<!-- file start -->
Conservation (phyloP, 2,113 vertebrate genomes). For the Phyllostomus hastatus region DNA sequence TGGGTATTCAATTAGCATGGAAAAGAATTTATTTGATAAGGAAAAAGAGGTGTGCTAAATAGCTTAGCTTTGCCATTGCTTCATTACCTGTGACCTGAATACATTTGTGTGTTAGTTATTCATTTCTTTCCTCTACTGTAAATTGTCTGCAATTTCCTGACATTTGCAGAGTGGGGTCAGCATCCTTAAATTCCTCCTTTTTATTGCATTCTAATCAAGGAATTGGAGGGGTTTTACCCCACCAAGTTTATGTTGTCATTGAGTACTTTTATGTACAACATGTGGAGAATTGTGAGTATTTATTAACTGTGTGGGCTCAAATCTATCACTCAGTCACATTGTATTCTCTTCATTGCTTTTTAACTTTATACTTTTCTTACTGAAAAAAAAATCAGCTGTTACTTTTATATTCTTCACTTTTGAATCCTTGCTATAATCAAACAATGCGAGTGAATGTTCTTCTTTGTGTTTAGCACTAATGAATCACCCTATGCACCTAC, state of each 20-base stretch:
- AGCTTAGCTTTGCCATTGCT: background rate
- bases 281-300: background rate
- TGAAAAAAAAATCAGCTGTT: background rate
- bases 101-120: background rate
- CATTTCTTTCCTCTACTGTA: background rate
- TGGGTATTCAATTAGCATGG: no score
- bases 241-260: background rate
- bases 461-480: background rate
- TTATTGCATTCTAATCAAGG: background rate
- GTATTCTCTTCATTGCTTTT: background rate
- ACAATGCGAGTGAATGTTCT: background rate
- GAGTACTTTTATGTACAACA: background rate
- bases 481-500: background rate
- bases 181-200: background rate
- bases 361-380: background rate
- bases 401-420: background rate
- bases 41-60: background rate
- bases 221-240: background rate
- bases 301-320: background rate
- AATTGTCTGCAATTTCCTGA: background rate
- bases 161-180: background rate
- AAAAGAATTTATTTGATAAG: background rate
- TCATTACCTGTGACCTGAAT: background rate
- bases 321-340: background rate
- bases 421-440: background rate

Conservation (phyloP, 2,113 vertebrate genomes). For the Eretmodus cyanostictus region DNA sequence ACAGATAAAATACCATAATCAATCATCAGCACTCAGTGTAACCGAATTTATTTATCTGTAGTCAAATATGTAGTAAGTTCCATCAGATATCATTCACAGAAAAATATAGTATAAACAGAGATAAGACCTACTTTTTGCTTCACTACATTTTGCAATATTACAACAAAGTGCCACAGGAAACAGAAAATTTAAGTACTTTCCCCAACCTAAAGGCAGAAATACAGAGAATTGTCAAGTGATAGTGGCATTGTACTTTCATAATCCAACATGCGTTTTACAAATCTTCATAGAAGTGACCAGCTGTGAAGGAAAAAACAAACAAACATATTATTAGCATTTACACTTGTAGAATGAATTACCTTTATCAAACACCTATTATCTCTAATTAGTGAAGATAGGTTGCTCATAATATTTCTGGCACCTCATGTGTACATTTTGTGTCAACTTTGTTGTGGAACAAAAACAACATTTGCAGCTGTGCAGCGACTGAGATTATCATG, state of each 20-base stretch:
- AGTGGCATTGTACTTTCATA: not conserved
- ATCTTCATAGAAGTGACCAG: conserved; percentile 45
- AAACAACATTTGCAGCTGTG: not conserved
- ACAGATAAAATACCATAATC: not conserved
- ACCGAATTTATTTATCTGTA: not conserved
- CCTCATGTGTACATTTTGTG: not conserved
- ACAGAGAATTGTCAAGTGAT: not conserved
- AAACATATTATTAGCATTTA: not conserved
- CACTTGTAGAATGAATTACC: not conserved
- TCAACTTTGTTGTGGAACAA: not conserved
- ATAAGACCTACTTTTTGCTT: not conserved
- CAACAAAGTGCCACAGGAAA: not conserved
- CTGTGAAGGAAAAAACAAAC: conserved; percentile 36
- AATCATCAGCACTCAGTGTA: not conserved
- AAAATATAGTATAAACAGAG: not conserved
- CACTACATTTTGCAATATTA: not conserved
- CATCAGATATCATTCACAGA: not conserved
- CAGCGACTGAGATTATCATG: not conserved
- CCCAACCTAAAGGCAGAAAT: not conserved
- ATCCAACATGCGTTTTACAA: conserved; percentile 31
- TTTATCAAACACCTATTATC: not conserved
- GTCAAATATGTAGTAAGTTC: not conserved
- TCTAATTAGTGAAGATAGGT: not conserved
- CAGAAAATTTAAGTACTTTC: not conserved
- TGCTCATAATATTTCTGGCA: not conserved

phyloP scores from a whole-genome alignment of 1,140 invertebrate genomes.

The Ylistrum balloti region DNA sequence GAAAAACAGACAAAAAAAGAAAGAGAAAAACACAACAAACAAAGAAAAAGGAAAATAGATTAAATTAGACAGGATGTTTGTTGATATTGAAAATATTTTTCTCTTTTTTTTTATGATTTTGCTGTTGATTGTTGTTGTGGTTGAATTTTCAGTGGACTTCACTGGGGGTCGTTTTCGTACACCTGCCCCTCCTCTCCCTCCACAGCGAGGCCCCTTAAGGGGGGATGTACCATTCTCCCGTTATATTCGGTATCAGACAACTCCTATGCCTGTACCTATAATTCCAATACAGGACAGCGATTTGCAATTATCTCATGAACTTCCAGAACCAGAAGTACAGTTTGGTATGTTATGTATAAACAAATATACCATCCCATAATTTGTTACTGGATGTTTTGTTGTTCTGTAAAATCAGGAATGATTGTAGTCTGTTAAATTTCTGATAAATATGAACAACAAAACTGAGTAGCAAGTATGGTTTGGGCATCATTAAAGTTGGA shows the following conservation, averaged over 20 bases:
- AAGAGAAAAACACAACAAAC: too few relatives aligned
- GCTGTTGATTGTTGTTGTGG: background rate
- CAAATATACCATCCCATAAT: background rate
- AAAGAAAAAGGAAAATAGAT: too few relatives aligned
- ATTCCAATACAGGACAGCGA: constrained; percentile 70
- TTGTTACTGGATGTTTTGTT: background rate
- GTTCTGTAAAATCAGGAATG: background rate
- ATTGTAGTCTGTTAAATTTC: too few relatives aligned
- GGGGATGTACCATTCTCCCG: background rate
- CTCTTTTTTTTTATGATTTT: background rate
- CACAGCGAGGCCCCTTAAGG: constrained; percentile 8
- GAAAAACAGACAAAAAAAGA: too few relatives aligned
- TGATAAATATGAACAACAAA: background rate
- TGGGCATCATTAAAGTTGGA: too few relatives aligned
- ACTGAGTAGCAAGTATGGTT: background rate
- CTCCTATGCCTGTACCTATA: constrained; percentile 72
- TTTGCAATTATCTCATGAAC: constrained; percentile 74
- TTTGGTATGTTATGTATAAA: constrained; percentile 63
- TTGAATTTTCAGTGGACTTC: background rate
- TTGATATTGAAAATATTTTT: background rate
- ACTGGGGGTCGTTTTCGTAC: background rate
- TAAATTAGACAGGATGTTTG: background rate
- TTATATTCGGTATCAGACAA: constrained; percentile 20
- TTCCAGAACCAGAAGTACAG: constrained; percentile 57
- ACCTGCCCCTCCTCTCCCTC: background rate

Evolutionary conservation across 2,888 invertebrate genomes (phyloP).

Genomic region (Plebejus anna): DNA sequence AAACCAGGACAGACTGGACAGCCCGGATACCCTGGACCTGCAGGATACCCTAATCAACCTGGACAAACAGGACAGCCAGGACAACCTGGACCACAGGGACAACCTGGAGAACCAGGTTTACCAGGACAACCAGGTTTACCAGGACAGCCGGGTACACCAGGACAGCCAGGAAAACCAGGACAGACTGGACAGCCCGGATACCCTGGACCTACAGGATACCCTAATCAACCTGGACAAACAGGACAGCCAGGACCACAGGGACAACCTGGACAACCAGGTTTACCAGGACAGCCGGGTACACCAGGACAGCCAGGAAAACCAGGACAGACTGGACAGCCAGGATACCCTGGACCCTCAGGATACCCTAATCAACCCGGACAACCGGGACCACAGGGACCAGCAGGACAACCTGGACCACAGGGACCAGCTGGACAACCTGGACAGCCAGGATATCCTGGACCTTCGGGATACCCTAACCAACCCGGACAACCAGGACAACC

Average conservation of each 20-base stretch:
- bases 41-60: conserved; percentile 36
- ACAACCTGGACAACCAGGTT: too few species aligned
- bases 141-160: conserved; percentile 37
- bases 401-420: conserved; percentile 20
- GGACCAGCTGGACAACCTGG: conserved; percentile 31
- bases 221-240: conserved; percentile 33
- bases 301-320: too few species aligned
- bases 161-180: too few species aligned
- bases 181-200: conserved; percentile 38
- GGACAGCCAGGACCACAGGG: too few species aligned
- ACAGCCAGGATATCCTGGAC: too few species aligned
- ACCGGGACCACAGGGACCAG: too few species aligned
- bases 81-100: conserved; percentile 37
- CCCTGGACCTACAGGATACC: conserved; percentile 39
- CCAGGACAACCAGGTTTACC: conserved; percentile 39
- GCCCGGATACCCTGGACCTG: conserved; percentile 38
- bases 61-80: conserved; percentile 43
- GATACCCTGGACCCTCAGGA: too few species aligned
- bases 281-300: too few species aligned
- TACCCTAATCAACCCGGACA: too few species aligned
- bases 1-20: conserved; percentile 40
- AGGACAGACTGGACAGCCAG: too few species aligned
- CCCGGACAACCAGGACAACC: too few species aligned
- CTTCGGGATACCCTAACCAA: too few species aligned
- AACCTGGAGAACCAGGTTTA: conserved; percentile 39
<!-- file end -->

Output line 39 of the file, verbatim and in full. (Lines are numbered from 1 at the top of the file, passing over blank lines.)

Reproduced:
- CAACAAAGTGCCACAGGAAA: not conserved